Ever since my first day of Saturday morning German school, I’ve looked forward to traveling to Germany to experience the culture I’d grown up only hearing about. And ever since the first presidential election I can remember, I’ve looked forward to the day that I would be able to cast my own vote and have my voice heard. For me, these two long-awaited, much-anticipated events coincided.
Initially I was disappointed that I wouldn’t be in America for the 2016 Presidential Election season. I’d imagined being surrounded by fellow politically engaged citizens, engaging in lunchtime debates and generally soaking up the spirit of democracy. In Berlin, I found all of these things and something more: a bit of perspective.
While Hillary Clinton and Donald Trump competed for the most powerful position in the United States, five different parties in Germany duked it out for seats in the Bundestag, which is the German parliament. The streets I walked on my way to class were lined with campaign signs and slogans ranging from serious to provocative to hilarious.
“Your god? Your sex? Your thing!” read one sign created by the Grüne Partei—a political party in Germany focused specifically on environmental issues.
“A Nazi could hang here,” read another sign, this one from Die Partei, a political satire group in Germany whose platform centers on reforming politics through humor.
Seeing so many different signs like these every day, while following the goings-on of my own country’s politics, led me to question the effectiveness of a two-party government system—a system I had taken for granted until now. My fascination with the German system grew, and I welcomed every opportunity to learn more.
I visited a polling booth with my German friend, Helge, and celebrated alongside my host family when their preferred party, Die Grünen, secured a good number of seats in the parliament.
And, the political interest was mutual. The American election was a favorite topic of discussion among my German peers.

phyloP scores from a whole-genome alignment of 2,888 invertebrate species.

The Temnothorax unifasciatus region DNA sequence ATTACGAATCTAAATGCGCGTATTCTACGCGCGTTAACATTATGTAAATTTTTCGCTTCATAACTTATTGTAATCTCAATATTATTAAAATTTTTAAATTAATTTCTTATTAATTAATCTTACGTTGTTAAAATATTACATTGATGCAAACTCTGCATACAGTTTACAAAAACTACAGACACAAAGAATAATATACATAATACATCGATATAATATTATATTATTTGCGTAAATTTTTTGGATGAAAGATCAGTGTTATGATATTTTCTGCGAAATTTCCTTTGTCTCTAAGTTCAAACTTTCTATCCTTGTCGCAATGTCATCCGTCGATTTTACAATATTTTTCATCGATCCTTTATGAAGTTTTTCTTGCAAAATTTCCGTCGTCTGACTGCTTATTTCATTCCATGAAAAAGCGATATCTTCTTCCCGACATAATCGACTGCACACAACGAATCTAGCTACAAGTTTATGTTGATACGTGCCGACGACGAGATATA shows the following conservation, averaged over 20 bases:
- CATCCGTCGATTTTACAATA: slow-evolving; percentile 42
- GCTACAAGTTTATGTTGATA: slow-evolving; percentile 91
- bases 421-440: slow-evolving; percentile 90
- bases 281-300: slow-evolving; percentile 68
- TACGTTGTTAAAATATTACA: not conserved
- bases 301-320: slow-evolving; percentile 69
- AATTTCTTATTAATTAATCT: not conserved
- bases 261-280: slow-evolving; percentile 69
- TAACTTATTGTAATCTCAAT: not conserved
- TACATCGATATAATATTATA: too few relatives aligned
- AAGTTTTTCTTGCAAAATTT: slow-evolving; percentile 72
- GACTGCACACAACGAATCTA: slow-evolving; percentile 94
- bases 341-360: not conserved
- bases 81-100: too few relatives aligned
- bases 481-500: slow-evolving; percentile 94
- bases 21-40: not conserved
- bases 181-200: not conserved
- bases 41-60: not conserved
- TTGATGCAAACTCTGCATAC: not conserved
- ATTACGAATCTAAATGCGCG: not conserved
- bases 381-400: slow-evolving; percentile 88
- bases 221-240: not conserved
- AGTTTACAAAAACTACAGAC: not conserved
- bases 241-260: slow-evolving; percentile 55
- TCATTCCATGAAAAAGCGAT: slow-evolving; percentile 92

“So that Trump guy, eh?” was a question I heard often, whether I was on the U-Bahn or in a bar. German people remain hyper-aware of what it looks like when a fascist rises to power, and as a result I found many of my German peers were more invested in the American election than some of my American ones.
And then it happened.
When Trump won the election, it was not my fellow Americans who gave me solace, but rather my German friends. It was my German host mother who hugged me as I sobbed in the early hours of Nov. 9 after returning from an election results viewing party. It was my German host brother who bought me a giant hamburger with a side of fries to remind me of the good things America had to offer, and as I ate them tried to convince me that everything was going to be alright. It was alongside Germans, and yes, a few Americans, that I protested at the Brandenburg gate.
Experiencing the 2016 American presidential election in Germany did not make me feel foreign and isolated—rather, it showed me that as separate nations, we are more interwoven than I originally understood. As Trump was elected in America, Germany turned out in droves to remind us that “Walls Don’t Work.” And when the Kurfurstendamm Christmas Market was attacked by a terrorist, signs of love and support in every language appeared in the market a day later.
I have seen firsthand, and it is now more clear to me than ever, that during times of trouble, we can overcome borders, languages and cultural differences in the interest of human rights and freedoms.